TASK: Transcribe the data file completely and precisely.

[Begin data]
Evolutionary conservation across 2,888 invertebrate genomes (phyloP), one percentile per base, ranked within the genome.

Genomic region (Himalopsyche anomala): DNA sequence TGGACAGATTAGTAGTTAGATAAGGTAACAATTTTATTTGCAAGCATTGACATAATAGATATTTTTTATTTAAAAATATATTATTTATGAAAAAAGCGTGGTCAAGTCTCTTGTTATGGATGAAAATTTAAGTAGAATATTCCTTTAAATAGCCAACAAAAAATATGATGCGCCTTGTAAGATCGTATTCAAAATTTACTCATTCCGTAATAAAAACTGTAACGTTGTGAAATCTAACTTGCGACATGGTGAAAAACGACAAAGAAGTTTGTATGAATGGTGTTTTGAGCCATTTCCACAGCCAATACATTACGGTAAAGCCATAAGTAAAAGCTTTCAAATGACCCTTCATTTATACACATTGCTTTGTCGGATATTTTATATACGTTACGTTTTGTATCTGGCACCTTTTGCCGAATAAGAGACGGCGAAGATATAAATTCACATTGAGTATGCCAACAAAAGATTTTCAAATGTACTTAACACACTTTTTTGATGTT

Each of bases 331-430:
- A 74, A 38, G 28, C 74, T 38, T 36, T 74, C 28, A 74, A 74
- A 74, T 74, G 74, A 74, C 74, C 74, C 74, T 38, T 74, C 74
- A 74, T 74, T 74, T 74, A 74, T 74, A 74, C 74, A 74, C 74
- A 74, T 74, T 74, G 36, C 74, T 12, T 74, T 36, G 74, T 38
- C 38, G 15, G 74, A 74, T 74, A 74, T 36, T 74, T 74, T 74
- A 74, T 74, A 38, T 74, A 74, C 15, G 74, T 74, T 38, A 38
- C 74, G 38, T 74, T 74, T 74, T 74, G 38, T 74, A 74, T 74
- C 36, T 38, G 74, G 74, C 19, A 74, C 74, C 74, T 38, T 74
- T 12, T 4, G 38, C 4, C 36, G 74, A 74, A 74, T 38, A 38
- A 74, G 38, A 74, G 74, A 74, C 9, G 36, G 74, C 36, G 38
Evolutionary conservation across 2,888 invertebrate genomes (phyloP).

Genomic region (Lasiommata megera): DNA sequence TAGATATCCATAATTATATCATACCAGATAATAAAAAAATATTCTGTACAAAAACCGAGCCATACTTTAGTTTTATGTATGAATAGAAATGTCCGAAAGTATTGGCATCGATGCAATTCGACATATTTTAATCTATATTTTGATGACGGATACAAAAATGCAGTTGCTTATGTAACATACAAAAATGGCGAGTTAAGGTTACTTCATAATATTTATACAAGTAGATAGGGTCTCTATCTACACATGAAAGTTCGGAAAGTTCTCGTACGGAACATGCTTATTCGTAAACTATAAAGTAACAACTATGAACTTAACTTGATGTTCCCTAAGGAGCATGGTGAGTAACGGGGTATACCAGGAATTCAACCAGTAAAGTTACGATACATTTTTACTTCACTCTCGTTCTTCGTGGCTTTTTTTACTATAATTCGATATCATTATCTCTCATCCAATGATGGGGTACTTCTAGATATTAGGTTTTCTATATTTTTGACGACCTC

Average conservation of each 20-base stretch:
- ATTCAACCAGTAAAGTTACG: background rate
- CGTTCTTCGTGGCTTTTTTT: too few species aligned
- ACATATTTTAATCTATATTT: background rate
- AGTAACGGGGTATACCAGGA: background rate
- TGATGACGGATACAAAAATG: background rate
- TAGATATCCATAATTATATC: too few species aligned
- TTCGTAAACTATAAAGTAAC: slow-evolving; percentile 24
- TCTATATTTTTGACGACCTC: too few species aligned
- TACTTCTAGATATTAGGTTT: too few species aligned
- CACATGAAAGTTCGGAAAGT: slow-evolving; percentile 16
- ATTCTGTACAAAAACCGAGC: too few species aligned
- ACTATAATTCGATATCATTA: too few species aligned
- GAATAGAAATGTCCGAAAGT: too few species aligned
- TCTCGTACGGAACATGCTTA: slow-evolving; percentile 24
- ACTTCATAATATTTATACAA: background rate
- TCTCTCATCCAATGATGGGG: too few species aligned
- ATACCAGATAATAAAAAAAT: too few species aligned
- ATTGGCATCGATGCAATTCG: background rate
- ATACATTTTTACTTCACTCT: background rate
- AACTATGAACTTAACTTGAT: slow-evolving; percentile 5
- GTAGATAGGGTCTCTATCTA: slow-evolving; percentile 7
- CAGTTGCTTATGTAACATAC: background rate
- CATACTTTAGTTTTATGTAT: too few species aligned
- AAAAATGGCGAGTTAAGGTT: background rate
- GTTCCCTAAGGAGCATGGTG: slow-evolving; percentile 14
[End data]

Evolutionary conservation across 2,888 invertebrate genomes (phyloP), one percentile per base, ranked within the genome.

Genomic region (Himalopsyche anomala): DNA sequence TGGACAGATTAGTAGTTAGATAAGGTAACAATTTTATTTGCAAGCATTGACATAATAGATATTTTTTATTTAAAAATATATTATTTATGAAAAAAGCGTGGTCAAGTCTCTTGTTATGGATGAAAATTTAAGTAGAATATTCCTTTAAATAGCCAACAAAAAATATGATGCGCCTTGTAAGATCGTATTCAAAATTTACTCATTCCGTAATAAAAACTGTAACGTTGTGAAATCTAACTTGCGACATGGTGAAAAACGACAAAGAAGTTTGTATGAATGGTGTTTTGAGCCATTTCCACAGCCAATACATTACGGTAAAGCCATAAGTAAAAGCTTTCAAATGACCCTTCATTTATACACATTGCTTTGTCGGATATTTTATATACGTTACGTTTTGTATCTGGCACCTTTTGCCGAATAAGAGACGGCGAAGATATAAATTCACATTGAGTATGCCAACAAAAGATTTTCAAATGTACTTAACACACTTTTTTGATGTT

Each of bases 331-430:
- A 74, A 38, G 28, C 74, T 38, T 36, T 74, C 28, A 74, A 74
- A 74, T 74, G 74, A 74, C 74, C 74, C 74, T 38, T 74, C 74
- A 74, T 74, T 74, T 74, A 74, T 74, A 74, C 74, A 74, C 74
- A 74, T 74, T 74, G 36, C 74, T 12, T 74, T 36, G 74, T 38
- C 38, G 15, G 74, A 74, T 74, A 74, T 36, T 74, T 74, T 74
- A 74, T 74, A 38, T 74, A 74, C 15, G 74, T 74, T 38, A 38
- C 74, G 38, T 74, T 74, T 74, T 74, G 38, T 74, A 74, T 74
- C 36, T 38, G 74, G 74, C 19, A 74, C 74, C 74, T 38, T 74
- T 12, T 4, G 38, C 4, C 36, G 74, A 74, A 74, T 38, A 38
- A 74, G 38, A 74, G 74, A 74, C 9, G 36, G 74, C 36, G 38
Evolutionary conservation across 2,888 invertebrate genomes (phyloP).

Genomic region (Lasiommata megera): DNA sequence TAGATATCCATAATTATATCATACCAGATAATAAAAAAATATTCTGTACAAAAACCGAGCCATACTTTAGTTTTATGTATGAATAGAAATGTCCGAAAGTATTGGCATCGATGCAATTCGACATATTTTAATCTATATTTTGATGACGGATACAAAAATGCAGTTGCTTATGTAACATACAAAAATGGCGAGTTAAGGTTACTTCATAATATTTATACAAGTAGATAGGGTCTCTATCTACACATGAAAGTTCGGAAAGTTCTCGTACGGAACATGCTTATTCGTAAACTATAAAGTAACAACTATGAACTTAACTTGATGTTCCCTAAGGAGCATGGTGAGTAACGGGGTATACCAGGAATTCAACCAGTAAAGTTACGATACATTTTTACTTCACTCTCGTTCTTCGTGGCTTTTTTTACTATAATTCGATATCATTATCTCTCATCCAATGATGGGGTACTTCTAGATATTAGGTTTTCTATATTTTTGACGACCTC

Average conservation of each 20-base stretch:
- ATTCAACCAGTAAAGTTACG: background rate
- CGTTCTTCGTGGCTTTTTTT: too few species aligned
- ACATATTTTAATCTATATTT: background rate
- AGTAACGGGGTATACCAGGA: background rate
- TGATGACGGATACAAAAATG: background rate
- TAGATATCCATAATTATATC: too few species aligned
- TTCGTAAACTATAAAGTAAC: slow-evolving; percentile 24
- TCTATATTTTTGACGACCTC: too few species aligned
- TACTTCTAGATATTAGGTTT: too few species aligned
- CACATGAAAGTTCGGAAAGT: slow-evolving; percentile 16
- ATTCTGTACAAAAACCGAGC: too few species aligned
- ACTATAATTCGATATCATTA: too few species aligned
- GAATAGAAATGTCCGAAAGT: too few species aligned
- TCTCGTACGGAACATGCTTA: slow-evolving; percentile 24
- ACTTCATAATATTTATACAA: background rate
- TCTCTCATCCAATGATGGGG: too few species aligned
- ATACCAGATAATAAAAAAAT: too few species aligned
- ATTGGCATCGATGCAATTCG: background rate
- ATACATTTTTACTTCACTCT: background rate
- AACTATGAACTTAACTTGAT: slow-evolving; percentile 5
- GTAGATAGGGTCTCTATCTA: slow-evolving; percentile 7
- CAGTTGCTTATGTAACATAC: background rate
- CATACTTTAGTTTTATGTAT: too few species aligned
- AAAAATGGCGAGTTAAGGTT: background rate
- GTTCCCTAAGGAGCATGGTG: slow-evolving; percentile 14